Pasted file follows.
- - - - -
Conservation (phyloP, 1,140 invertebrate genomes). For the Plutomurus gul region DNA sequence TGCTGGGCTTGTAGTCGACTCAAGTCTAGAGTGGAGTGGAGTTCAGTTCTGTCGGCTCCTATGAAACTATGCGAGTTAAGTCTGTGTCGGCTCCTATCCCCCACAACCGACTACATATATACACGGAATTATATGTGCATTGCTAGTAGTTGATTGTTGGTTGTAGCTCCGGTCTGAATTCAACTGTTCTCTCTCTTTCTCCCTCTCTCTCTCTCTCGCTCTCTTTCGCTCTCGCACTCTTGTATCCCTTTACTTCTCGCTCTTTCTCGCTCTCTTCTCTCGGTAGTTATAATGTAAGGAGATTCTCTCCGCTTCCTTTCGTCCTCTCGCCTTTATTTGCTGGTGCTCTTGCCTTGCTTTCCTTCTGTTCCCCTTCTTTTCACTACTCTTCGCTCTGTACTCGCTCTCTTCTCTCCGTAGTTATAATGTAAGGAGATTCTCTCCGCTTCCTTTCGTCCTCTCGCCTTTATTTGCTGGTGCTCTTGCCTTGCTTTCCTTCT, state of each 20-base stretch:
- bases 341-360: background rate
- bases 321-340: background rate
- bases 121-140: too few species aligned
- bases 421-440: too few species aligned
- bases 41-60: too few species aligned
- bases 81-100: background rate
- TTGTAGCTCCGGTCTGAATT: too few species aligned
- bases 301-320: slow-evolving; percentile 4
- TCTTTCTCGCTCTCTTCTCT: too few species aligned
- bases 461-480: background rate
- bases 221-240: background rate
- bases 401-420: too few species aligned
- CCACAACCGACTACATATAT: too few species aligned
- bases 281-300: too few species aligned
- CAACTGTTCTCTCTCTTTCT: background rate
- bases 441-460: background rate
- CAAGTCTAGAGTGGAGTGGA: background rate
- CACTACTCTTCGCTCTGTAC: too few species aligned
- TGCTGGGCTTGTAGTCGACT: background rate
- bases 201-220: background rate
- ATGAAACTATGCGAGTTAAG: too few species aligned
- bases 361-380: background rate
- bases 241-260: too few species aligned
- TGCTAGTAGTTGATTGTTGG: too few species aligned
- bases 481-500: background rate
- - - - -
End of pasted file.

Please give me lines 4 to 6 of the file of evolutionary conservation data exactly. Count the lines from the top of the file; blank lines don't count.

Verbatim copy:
- bases 121-140: too few species aligned
- bases 421-440: too few species aligned
- bases 41-60: too few species aligned